Making of Players
“All the world’s a stage, and all the men and women merely players”
– William Shakespeare
Abbas-Mustan’s latest directorial venture, Players, is an attempt at bringing the popular American heist film, ‘The Italian Job’ to the Hindi film audience. With a star-studded ensemble cast and an archetypical plot, Players is sure to supercharge the hearts of fans. Set in picturesque locations, the film promises to reveal the virgin beauty of New Zealand and the stark remoteness of Russia. Here is a glance into the thoughts of the film’s Cinematographer, Ravi Yadav.
Ravi discusses his approach to shooting the film’s exotic locations. He says, “I go according to the mood of the scene and the location’s resources, that is where the work begins. In this film I had two unique locations. The first half is in Russia and the second half is in New Zealand. We decided to have two different tones in the film. Russia will have a greenish white tone, which Russian films usually have. New Zealand, we kept colorful. Secondly, I wanted to keep them grandiose yet natural, capturing the locations the way they are rather than styling them. In comparison to my other films I played more with colors on this one. I was looking at the vastness of the 2 locations and worked with their textures. All interiors are shot in Mumbai.”
Like a chameleon, Ravi effortlessly adapts his work according to the Director’s needs, utilizing the material and references. He states, “My work approach completely depends on the Director. I don’t have a personal style. My work will always differ depending on the Director I work with. I completely surrender myself to him and try to grab the feeling and work with it. I still haven’t done Cinematography in my own style. Someday I will”, he smiles.
Ravi talks about how certain the directing duo were. They knew exactly what they wanted and strived for it. He asserts that “they always have their own conviction. They also wanted to have 2 different feels for the film and were very up to date. They keep upgrading and adapting with new technology. They always have a unique approach for the project.” On being asked about his rapport with the directors he says, “It is give and take. They are very flexible yet stubborn in their convictions.”
The shoot was difficult due to challenging conditions and long days in Russia. The rise in expenses and restrictions in New Zealand provided further problems. Ravi voices their travails by stating that “shooting in -5 degree was tough. In Russia we have 23 hours of daylight. So we shot for 18 hours, long hours. We were shooting close to the North Pole. You have only 30 minutes of sunrise and sunset. So every day is day. Our technicians are not used to shooting in this kind of weather. So it took us time to adapt to the environment. Chief camera operator – Dilshad – fell sick. In New Zealand, shooting was very expensive and we had many location restrictions. Russia was easier in that regard apart from the cold temperature of course.”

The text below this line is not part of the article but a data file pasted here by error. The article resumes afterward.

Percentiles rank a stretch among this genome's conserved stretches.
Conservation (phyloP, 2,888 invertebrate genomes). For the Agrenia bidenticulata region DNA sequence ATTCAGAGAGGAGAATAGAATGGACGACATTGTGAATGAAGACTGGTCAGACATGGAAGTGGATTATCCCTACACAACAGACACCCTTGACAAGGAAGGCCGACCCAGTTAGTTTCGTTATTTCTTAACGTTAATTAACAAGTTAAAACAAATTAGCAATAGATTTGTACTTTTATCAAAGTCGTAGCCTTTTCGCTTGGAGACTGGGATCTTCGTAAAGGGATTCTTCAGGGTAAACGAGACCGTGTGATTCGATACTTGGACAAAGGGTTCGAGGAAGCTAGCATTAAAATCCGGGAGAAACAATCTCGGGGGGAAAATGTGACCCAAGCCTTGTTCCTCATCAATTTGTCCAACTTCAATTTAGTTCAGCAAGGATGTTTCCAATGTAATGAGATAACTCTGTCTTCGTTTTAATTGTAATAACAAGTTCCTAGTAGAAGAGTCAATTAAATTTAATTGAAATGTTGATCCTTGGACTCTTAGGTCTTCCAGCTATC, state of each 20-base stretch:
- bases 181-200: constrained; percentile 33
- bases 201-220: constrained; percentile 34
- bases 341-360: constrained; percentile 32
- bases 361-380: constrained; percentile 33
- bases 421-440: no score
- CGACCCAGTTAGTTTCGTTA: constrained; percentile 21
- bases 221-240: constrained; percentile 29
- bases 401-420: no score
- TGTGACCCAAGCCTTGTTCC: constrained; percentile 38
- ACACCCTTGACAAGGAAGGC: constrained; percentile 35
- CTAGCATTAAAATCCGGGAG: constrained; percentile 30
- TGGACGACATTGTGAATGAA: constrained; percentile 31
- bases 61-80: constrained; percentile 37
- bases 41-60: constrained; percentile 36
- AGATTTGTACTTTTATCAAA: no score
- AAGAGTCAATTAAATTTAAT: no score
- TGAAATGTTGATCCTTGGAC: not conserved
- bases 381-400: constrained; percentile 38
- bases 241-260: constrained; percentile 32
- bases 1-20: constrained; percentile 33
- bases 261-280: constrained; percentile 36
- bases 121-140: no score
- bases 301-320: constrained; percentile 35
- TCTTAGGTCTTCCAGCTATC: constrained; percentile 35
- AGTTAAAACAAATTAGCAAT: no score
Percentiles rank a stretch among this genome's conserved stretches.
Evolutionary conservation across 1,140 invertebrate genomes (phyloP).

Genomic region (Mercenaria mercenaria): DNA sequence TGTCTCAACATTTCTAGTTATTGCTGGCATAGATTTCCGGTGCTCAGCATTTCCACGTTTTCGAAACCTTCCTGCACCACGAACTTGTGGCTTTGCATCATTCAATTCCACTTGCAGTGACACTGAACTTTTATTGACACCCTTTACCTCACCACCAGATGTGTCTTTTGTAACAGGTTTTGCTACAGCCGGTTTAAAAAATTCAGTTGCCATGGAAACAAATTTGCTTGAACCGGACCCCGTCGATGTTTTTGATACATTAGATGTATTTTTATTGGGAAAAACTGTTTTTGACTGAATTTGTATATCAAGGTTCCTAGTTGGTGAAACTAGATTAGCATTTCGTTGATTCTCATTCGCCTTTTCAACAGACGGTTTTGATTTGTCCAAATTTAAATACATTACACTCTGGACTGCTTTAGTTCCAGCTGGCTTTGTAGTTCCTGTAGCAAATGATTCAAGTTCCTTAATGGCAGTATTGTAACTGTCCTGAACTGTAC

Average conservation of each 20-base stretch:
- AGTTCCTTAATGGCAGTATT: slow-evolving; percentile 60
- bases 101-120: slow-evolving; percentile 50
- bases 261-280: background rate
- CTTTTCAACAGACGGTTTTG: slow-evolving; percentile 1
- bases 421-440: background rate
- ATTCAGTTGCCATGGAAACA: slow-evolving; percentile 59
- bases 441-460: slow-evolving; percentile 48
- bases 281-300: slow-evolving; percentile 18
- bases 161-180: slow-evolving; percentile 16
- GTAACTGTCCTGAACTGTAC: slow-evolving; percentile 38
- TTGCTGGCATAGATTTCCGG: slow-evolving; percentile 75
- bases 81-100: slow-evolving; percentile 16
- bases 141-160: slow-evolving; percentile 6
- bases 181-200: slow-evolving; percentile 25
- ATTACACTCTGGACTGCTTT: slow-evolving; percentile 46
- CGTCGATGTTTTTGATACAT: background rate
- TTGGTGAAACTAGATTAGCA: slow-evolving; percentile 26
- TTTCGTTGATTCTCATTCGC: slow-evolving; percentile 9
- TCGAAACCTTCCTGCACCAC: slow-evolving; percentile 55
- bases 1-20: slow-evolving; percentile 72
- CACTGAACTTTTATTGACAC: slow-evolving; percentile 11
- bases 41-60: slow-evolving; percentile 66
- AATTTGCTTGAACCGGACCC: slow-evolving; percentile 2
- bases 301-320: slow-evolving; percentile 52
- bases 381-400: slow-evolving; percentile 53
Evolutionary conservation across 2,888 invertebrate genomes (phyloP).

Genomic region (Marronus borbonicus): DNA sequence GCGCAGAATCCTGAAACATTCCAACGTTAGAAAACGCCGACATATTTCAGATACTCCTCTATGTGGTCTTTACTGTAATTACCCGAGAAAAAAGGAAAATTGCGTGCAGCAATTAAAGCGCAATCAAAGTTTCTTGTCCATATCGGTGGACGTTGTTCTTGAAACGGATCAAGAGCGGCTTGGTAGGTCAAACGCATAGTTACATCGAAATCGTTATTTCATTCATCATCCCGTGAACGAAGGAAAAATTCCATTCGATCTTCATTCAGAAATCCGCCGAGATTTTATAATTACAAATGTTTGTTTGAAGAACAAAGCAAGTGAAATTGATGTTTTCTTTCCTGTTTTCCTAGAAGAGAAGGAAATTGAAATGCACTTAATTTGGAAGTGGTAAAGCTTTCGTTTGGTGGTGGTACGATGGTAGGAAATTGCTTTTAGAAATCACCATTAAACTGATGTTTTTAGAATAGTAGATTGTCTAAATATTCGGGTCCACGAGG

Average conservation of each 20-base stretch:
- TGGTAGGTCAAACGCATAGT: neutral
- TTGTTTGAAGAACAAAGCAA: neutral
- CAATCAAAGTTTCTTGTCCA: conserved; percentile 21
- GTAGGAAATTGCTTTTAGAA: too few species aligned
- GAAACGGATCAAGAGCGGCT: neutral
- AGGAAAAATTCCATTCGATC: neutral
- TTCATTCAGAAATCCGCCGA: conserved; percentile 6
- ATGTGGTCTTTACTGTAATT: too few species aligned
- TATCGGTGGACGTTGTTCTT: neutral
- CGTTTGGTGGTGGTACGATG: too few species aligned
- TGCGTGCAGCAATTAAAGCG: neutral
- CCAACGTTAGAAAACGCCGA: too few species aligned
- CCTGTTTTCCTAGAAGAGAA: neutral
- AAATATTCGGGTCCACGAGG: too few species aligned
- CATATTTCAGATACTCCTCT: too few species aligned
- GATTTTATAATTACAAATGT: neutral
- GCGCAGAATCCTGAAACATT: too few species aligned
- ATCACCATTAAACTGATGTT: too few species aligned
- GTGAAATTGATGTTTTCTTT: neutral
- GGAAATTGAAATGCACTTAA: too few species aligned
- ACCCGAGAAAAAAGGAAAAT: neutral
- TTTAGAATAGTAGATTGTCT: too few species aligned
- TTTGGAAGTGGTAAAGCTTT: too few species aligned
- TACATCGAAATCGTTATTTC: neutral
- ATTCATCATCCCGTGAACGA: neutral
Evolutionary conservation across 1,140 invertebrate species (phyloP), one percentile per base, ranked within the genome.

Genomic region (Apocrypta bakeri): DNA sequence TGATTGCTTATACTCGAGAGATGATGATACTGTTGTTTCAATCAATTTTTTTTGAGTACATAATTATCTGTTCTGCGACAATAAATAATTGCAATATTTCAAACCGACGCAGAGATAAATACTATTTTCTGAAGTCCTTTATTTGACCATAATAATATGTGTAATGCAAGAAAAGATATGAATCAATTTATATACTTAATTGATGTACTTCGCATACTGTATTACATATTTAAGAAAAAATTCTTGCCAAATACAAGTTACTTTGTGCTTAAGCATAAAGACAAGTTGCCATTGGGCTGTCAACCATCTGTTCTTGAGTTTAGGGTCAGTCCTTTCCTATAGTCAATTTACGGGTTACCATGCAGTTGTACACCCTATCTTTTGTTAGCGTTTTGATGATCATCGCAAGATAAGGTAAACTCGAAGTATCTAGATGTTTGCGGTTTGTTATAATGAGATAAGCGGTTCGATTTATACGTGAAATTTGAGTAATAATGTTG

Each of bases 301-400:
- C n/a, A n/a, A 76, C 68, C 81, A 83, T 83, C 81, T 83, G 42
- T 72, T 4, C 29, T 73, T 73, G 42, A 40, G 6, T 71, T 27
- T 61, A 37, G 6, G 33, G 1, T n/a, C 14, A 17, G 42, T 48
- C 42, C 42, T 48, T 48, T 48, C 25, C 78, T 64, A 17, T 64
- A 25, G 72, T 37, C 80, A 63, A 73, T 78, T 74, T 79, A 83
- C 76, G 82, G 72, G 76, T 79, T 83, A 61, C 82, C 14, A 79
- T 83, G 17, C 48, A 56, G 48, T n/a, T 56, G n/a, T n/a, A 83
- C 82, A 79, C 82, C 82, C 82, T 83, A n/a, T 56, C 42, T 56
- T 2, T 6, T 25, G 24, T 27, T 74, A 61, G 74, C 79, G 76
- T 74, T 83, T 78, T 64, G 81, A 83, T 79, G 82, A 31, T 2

Lighting plays a major role in all aspects of a picture and the theme of a film depends on its lighting cues. Ravi reflects that he “wanted to keep a very high key and played with colors. I used a lot of green domestic tubes, streetlights, beams lights, and artificial intelligence lights. Then I used a soft box to create contrast. I didn’t use any direct light in songs keeping it soft. I always tried to create 3 layers playing with the foreground, mid ground and back ground.” Regarding the stylization of the film he proclaims, “Ambience and compositions are important for stylizing and then you get into lighting and see what can be done. The lens is very essential.”
Speaking about the action sequences in the film, Ravi says that there are close to 800 special effects in the film, “we used a lot of the Canon 5D with 18mm and 24mm wide-angle lenses. The experience was excellent and I designed the shots so that they would match with the 435’s grain and lens. I kept everything natural and on native settings.” While shooting stunts Ravi was directed by the stunt coordinator. He states, “we placed external angles, which he liked and approved. I had a good relationship with him. We had multi camera setups and coordination. We always had 5 cameras even for the scenes. 3 – 435’s and 2 – 5D’s individually placed on dolly, jimmy jib, cranes etc.” To shoot the scenes, Ravi always looks at the bigger picture. He says, “When I have multiple cameras, I always concentrate on all of them and their compositions. As a photographer, good framing is very important to me. I spend more time on compositions compared to lighting. I always maintain one stock in the film, never mixing them. I only shot with 200ASA using Kodak vision 3.”
Sunny Singh from Prime Focus colored the film. Ravi proclaims, “For the New Zealand shots he gave a new tone, so the credit goes to him. We usually exchange ideas and then lock in on the basis of what each scene demands and go with the flow. He has given a greenish tone, which you don’t really make out on screen. I like to crush the blacks in the image and then work from there. Whenever needed I open up a bit later.”
Ravi commends his team, a set of 9 people, “My chief assistant is Dilshad, Arun Prasad is an operator, Albert who is also one of the operators, and then I have one focus puller – Lal from Kerela, five lights – men – Robert, Vijay, Girish, Hussain and Sarfarash. Nagu was there handling the 5d on this film. He is from Hyderabad.”
Jimmy jib operator – Sanjay Londe
Steadicam operator – Sunil Khanpur
Steadicam operator – Sunil Khanpur
[box_light]VFX – prime focus
Lenses – Master primes, Alura zoom
Camera attendants – from Prime Focus.
Processing lab – Film lab
Camera perf – 3 perf.[/box_light]
As told to Aprajita Sarkar